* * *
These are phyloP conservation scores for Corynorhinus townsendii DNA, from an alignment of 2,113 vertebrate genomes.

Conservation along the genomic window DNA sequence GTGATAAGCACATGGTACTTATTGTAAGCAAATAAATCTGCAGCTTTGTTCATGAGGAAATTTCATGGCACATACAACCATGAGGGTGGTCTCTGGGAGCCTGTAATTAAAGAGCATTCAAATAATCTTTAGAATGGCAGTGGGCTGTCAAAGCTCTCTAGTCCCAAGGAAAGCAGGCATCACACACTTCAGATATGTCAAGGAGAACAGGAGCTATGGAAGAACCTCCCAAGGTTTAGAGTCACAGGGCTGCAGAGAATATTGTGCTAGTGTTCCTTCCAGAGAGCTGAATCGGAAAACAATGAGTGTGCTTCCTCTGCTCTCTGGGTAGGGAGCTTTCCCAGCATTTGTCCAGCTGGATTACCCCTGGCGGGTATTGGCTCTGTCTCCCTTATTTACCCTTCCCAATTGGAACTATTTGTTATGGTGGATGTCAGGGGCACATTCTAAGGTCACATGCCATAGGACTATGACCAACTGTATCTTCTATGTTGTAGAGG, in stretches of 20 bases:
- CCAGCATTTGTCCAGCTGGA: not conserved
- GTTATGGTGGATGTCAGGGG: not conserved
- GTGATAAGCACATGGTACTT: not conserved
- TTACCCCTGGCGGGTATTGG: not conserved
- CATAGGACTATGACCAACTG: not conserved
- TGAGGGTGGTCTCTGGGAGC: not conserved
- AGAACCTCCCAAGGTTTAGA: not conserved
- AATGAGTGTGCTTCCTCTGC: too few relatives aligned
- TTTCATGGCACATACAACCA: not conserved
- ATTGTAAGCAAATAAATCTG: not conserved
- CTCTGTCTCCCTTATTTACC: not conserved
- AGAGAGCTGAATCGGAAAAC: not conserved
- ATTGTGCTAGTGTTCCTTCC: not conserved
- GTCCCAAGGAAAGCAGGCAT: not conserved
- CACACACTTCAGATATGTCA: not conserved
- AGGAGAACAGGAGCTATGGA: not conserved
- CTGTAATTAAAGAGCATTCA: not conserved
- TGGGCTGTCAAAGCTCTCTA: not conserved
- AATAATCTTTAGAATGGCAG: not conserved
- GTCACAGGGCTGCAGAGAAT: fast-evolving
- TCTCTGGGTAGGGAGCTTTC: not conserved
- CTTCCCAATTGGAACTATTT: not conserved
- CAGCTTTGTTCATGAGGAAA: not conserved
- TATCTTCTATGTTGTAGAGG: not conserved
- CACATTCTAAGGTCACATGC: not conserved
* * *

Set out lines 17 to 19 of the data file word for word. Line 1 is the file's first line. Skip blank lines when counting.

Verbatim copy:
- CACACACTTCAGATATGTCA: not conserved
- AGGAGAACAGGAGCTATGGA: not conserved
- CTGTAATTAAAGAGCATTCA: not conserved